Watching and seeing

2 baby flycatchers in nest

Somewhere around June 13thit was pointed out that there was a bird’s nest on our Hydro box. Well, that was exciting! Especially since it wasn’t a robin. We’re used to robins’ nests in odd places.

What it was the nest of, though, wasn’t clear. It wasn’t that we didn’t see a bird in the nest, sitting on the eggs. We did. It was just that she or he sank herself right down so far into it that all you could see was an eye. I even set up a seven-foot stepladder nearby and went up with binos to see if I could get a better look from a higher perspective. Nope, she just went flatter.


But I did manage to determine that the plumage on her back was a kind of olive-greeny brown, and so off I went to my bird books looking for something that was that colour. Eventually I decided that it was most likely to be a flycatcher, and in fact later I was able to confirm this.

So! Babies! They didn’t seem to be too perturbed by my presence (the nest was next to a frequently-used door) so I set the stepladder up a bit closer, and after I figured something had hatched I went up it every day and took baby pictures. And here they are.

blob of lumpy baby bird in nest, cannot tell head from tail
June 18: there’s a blob! And it’s alive!
baby bird in flycatcher nest
June 19: Oh good, it’s got a beak.
June 20: Not the most attractive creature in the world, though.
June 21: it looks like a bird. Sort of.
June 22: Wait! Look at that second yellow bill!
June 23: Wait, what? There are two bills, one to either side!
cowbird chick with flycatcher chicks in nest
June 24: The older one is certainly a lot bigger.
cowbird chick with flycatcher chicks in nest
June 25:A lot bigger.
cowbird chick with flycatcher chicks in nest
June 26: Aw, now they’re sitting on the big one.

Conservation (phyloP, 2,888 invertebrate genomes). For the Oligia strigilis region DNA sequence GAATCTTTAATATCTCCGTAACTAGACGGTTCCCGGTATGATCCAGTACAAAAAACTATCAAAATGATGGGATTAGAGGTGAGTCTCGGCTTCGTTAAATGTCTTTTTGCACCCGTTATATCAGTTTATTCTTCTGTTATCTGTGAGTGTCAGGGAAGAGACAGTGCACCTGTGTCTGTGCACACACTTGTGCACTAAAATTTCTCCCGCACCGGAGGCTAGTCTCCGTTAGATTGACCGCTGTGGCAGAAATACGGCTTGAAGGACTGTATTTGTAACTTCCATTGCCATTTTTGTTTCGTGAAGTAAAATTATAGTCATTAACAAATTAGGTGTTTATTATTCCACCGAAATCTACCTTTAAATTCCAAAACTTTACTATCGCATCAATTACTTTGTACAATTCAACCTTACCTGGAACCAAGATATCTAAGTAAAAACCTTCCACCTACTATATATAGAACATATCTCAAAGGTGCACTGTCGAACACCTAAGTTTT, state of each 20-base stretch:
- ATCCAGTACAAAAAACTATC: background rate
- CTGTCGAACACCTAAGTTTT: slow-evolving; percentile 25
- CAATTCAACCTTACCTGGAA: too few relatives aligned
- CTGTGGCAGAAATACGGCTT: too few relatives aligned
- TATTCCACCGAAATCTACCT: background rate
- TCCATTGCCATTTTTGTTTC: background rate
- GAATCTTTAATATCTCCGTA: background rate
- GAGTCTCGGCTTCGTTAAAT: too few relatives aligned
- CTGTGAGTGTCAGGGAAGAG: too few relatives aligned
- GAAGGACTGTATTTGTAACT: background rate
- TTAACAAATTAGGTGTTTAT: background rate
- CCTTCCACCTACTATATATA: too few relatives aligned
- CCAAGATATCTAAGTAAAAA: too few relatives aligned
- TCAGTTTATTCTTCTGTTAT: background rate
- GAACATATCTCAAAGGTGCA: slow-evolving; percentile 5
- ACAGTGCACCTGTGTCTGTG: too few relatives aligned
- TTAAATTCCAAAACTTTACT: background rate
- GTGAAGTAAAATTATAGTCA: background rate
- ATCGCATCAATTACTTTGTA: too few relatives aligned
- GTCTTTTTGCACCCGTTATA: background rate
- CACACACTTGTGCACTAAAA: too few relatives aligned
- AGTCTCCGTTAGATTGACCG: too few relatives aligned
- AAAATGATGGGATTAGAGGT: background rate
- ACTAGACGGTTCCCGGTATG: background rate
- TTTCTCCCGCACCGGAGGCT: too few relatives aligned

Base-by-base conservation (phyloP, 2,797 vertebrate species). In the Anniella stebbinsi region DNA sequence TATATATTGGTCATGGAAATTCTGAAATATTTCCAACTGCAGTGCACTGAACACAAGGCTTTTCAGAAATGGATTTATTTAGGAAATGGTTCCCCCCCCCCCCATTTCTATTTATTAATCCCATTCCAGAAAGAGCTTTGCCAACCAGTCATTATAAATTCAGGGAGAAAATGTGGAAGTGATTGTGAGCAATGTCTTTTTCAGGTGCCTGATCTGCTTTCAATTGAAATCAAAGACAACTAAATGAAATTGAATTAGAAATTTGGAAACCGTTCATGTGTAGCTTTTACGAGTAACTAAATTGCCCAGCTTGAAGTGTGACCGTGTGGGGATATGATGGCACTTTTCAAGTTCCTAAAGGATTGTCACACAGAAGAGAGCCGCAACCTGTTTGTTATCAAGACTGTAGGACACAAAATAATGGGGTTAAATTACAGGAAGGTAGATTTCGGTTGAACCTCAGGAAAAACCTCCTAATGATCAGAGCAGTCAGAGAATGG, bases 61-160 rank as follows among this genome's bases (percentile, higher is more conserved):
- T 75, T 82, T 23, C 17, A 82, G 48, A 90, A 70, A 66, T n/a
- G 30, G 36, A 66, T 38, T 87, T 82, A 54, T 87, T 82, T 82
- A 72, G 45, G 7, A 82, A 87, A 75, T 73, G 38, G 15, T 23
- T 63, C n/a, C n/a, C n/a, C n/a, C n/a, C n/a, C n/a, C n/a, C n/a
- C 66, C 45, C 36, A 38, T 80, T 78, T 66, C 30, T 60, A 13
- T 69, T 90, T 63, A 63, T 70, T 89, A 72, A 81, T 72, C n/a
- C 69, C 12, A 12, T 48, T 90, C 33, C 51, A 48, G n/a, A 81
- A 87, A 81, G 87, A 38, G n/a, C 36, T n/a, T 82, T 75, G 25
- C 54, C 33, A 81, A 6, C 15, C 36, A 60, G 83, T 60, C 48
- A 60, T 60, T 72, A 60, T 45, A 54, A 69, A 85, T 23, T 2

cowbird chick with flycatcher chicks in nest
June 27: Big Bird is getting pretty active.
June 28: And… Big Bird is gone. Just the younger chicks left now.
June 29: They’re pretty cute, though.
June 30


2 baby flycatchers in nest
July 1: Won’t be long now.

July2: I put my head up and said, “Hi birds!” and they said bugger that and flew off, looking like they’d been flying for years.

Now, if you’re more perceptive than I am, and not seeing just what you expected to see, you may have noticed something about the babies. In particular, about Big Bird.

closeup of baby cowbird


I feel pretty embarrassed by my denseness and that I could watch all that time without seeing what was going on. Of course the difference in size was obvious, but I just assumed that egg was laid earlier than the others. But you think I’d have noticed the difference in appearance, except that of course I assumed that it was just older and had developed faster. And the other chicks hadn’t fledged at the same time it had, And I never actually looked at my pictures at the same time till I started putting this blog post together.

Anyway, I’m pretty sure it’s a cowbird chick. They are certainly around, and they’re known for parasitizing other birds’ nests. But I’ve never seen it happen before.

3 thoughts on “Watching and seeing

  1. This is wonderful, Nola. What a treat to have them there and to have two different species in one nest.

  2. As your post went on, I was thinking cuckoo, but i wasn’t sure if we get cuckoos in this neighbourhood. Glad the little guys survived. Mom flycatcher must have been very busy.

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